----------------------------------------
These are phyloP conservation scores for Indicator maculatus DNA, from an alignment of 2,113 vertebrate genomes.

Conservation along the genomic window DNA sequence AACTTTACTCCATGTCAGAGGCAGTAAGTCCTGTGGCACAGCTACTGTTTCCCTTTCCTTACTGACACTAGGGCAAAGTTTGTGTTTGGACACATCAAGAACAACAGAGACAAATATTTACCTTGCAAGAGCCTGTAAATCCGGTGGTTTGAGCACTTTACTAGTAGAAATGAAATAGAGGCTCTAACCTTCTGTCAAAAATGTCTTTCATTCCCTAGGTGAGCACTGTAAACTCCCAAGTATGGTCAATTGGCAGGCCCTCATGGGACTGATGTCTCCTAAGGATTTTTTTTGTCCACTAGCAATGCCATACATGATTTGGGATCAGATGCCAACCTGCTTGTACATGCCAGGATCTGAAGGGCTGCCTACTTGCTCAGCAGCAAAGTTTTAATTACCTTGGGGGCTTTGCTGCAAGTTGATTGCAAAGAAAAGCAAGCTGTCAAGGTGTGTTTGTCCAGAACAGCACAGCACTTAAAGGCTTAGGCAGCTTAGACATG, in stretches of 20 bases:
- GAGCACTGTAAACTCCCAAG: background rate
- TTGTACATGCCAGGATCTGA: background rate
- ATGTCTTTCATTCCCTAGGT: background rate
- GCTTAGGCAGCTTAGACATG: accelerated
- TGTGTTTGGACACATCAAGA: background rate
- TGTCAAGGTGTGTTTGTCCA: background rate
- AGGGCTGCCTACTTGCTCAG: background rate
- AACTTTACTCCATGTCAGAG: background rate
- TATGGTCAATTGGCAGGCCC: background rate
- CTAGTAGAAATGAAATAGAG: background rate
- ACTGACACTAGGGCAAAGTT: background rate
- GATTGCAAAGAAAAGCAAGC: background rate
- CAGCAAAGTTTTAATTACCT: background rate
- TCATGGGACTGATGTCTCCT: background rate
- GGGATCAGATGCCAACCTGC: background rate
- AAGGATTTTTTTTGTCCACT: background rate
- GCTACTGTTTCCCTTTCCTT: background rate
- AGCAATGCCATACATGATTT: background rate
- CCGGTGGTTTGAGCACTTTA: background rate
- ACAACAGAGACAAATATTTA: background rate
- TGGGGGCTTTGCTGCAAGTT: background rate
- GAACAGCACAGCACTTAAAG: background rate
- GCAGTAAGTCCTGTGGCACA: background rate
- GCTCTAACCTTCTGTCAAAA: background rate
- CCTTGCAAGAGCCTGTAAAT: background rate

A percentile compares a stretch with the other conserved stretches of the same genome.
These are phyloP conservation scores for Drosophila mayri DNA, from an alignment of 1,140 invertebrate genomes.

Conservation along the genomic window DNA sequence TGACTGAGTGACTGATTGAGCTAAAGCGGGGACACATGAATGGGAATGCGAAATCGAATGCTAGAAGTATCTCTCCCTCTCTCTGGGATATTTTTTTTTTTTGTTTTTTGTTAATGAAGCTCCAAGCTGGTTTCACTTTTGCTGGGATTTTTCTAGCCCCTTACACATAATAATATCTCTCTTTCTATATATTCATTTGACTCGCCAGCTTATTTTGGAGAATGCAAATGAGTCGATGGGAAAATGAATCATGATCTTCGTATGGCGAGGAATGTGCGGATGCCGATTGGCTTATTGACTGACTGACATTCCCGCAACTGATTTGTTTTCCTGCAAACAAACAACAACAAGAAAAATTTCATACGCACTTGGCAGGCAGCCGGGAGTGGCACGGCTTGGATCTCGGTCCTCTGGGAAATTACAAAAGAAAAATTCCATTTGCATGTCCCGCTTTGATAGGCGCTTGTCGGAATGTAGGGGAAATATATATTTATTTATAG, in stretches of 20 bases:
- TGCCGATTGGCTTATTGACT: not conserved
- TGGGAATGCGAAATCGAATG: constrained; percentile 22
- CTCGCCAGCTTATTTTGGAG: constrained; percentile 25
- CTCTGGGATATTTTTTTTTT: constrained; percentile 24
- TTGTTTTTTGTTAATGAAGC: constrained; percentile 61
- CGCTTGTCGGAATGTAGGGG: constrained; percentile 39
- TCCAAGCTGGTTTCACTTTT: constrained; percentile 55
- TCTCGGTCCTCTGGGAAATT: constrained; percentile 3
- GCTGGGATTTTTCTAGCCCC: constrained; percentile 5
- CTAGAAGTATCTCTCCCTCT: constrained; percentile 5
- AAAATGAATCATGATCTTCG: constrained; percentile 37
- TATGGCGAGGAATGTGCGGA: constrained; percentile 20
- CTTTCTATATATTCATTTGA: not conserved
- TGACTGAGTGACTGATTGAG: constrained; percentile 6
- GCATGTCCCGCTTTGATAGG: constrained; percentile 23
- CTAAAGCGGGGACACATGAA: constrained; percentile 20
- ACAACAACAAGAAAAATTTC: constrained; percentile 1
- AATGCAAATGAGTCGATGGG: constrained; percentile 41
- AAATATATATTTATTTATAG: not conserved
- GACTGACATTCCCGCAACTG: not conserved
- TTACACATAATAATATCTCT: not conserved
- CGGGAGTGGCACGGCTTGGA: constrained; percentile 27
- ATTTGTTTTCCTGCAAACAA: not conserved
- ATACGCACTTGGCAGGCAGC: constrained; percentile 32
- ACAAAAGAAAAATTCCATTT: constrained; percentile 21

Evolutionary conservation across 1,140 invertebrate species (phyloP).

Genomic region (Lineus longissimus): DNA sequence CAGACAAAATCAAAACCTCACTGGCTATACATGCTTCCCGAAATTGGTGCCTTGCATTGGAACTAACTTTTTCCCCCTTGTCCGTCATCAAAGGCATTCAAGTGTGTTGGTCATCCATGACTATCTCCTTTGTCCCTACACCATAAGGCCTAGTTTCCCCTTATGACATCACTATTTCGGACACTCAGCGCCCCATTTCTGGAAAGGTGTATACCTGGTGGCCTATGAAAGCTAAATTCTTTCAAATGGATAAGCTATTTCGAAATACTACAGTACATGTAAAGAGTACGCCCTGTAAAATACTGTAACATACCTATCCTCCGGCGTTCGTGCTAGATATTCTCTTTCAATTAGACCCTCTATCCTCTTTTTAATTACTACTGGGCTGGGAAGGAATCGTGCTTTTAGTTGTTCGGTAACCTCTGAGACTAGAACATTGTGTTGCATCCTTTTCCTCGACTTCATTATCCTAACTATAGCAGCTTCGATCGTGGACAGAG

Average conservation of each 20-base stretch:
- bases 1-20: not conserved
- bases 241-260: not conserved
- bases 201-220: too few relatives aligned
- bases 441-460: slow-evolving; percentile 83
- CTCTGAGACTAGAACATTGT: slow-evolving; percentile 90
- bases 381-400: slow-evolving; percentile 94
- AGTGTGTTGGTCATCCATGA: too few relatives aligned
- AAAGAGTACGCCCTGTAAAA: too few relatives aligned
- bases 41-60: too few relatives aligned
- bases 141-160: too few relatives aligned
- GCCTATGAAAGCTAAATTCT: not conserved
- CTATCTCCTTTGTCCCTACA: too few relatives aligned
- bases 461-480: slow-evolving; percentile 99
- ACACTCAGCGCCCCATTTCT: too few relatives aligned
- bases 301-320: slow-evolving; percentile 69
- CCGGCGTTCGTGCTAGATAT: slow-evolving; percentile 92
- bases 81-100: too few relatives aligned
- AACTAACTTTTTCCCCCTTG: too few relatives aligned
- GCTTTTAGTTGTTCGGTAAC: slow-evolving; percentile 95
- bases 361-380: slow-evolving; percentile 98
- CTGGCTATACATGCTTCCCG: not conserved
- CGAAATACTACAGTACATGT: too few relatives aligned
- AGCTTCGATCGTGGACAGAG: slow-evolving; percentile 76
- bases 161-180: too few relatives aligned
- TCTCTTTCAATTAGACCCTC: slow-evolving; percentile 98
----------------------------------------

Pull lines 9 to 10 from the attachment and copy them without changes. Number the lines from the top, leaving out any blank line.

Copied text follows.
- AGGGCTGCCTACTTGCTCAG: background rate
- AACTTTACTCCATGTCAGAG: background rate